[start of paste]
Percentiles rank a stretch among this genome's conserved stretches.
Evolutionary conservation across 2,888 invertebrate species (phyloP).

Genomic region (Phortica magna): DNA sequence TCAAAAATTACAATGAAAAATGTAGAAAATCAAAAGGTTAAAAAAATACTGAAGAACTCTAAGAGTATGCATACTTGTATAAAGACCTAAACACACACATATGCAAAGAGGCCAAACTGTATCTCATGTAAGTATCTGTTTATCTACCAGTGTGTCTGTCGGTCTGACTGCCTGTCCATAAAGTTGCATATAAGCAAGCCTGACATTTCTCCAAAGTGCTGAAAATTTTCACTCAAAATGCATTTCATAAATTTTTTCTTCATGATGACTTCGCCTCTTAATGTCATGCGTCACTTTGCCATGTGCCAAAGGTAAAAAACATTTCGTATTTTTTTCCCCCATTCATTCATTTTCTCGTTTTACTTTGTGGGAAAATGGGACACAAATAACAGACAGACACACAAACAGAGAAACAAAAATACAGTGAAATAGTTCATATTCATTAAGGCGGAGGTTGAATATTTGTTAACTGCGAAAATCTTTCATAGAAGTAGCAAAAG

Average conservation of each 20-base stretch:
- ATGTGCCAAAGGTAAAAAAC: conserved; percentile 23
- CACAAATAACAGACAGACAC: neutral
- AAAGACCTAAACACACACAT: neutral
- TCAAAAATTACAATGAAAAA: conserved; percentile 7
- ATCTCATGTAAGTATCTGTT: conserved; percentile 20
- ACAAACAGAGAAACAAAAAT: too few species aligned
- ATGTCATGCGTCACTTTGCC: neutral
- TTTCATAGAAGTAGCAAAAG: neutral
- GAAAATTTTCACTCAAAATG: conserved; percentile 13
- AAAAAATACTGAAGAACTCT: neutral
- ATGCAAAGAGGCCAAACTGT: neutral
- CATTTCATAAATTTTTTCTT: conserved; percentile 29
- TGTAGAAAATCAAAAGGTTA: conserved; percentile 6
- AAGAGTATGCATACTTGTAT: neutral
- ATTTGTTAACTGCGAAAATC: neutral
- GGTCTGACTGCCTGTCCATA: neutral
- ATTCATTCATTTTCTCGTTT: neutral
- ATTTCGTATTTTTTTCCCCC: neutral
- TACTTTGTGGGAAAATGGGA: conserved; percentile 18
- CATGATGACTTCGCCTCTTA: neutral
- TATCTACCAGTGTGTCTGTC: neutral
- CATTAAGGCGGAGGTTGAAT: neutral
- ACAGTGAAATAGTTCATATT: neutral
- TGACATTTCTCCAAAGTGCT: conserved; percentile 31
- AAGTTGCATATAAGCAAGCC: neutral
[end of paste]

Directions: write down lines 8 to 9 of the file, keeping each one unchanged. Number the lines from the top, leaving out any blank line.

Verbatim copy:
- TCAAAAATTACAATGAAAAA: conserved; percentile 7
- ATCTCATGTAAGTATCTGTT: conserved; percentile 20